As I started to play out the microdemocracy system in my books (along with election shenanigans, chase scenes, katana fights and sabotage), I realized that the challenge with such a system is figuring out where to draw the lines. As with the gerrymandering that has become so common with congressional districts, the question of which 100,000 people get grouped together will determine, to a large extent, what government they choose.

The question, then, isn’t just Who gets to have a nation-state? but How do we decide? because that’s where the lines of power run. Is there a way to divide our world that doesn’t build on oppression or encourage nationalism?

Part of being in favor of secession is believing that we should examine it critically. Maintaining the (arbitrary, recent and hierarchical) status quo isn’t a particularly good reason for refusing a democratic request for a new state. But it does point to some of the pitfalls involved in redrawing borderlines: They can replicate and reinforce those power structures, or establish new and equally arbitrary and unfair ones.

I think it’s generally a positive thing that power these days isn’t always determined by force, but sometimes by diplomacy, democracy and public opinion. The clashes over the referendum in Catalonia are a brilliant example of this: The Spanish government’s decision to use force has undermined their position in the eyes of the international community, and the ability of the independence party to pull off a vote — even a flawed and illegal vote — has made it impossible to ignore the number of people in favor of a separate nation.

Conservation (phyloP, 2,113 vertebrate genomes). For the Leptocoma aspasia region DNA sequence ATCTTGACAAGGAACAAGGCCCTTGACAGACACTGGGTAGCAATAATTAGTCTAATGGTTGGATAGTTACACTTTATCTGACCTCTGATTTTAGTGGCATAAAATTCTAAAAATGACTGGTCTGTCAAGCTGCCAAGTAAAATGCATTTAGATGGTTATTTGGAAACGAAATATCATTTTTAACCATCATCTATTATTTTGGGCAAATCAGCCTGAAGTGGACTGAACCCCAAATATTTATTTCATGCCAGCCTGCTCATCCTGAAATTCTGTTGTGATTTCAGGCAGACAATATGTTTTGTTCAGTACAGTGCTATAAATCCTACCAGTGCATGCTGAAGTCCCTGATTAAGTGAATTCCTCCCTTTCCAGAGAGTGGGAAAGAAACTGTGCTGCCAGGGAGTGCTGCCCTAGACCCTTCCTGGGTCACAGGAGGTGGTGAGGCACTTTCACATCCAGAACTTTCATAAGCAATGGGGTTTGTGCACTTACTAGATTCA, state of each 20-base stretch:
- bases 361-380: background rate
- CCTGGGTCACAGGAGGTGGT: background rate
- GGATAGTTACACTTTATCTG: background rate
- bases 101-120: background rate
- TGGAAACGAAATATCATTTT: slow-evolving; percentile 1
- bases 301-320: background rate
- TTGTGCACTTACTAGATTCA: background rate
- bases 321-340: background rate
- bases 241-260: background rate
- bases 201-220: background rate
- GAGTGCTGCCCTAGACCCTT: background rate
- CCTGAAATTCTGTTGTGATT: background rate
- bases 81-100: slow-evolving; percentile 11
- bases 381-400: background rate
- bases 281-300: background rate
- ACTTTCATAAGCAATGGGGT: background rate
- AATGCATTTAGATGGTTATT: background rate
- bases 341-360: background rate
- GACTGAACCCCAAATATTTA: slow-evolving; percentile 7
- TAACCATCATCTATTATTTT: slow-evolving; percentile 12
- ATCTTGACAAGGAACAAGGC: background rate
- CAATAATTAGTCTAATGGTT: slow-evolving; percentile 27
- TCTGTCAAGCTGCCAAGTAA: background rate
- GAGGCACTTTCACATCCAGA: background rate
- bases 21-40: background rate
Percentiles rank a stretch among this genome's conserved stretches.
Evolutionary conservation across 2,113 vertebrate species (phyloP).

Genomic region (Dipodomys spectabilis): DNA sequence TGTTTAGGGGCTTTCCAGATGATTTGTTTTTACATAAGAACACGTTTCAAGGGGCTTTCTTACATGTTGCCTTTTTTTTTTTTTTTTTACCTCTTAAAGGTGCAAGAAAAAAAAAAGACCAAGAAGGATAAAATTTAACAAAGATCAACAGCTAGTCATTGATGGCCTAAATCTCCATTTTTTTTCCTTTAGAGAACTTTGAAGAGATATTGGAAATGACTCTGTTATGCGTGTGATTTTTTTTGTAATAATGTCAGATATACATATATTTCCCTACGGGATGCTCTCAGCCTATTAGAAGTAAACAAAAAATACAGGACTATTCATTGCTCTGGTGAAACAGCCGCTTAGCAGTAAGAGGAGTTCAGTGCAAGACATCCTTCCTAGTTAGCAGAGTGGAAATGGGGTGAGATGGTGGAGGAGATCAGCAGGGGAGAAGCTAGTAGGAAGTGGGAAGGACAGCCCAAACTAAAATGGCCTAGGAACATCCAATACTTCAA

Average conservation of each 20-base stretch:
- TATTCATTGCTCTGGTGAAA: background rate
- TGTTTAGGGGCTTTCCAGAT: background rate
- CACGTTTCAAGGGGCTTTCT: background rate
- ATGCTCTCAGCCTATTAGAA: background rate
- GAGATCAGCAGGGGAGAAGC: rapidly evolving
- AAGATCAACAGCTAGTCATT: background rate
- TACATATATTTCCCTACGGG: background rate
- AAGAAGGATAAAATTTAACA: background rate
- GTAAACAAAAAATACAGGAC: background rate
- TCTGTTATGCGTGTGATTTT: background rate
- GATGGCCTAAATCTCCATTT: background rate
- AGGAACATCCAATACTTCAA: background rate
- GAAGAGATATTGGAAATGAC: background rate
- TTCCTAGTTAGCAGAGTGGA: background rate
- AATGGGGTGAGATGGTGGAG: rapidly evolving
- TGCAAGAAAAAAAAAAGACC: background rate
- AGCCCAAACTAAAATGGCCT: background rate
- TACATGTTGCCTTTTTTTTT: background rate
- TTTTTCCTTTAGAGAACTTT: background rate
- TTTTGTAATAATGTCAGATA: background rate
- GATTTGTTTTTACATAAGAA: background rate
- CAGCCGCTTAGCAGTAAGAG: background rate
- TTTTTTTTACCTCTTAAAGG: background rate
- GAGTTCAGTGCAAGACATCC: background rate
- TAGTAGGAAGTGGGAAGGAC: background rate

But deciding through political maneuvers still favors existing power structures, just different ones. And separating a nationalist state into two new nationalist states still leaves us facing the same underlying problem of trying to fit an unwieldy, ever-changing demographic into fixed geographic borders. What do we do with dense, mixed-demographic cities and cosmopolitan areas that include people from many different groups living side by side?

That’s why in my science fiction I explore a different question: What could we do instead of the nation-state? What comes next? Because what is much more exciting than a new country on the world stage is finding an entirely new way of governing ourselves, a way that is more equitable and representative, a way that better fits the ideologies and technologies of the modern world.

Malka Older is the author of "Infomocracy" and "Null States," science fiction political thrillers that explore the end of the nation-state and what might come next. She is a PhD candidate at the Center for the Sociology of Organizations at SciencesPo and has more than a decade of experience in international humanitarian relief and development.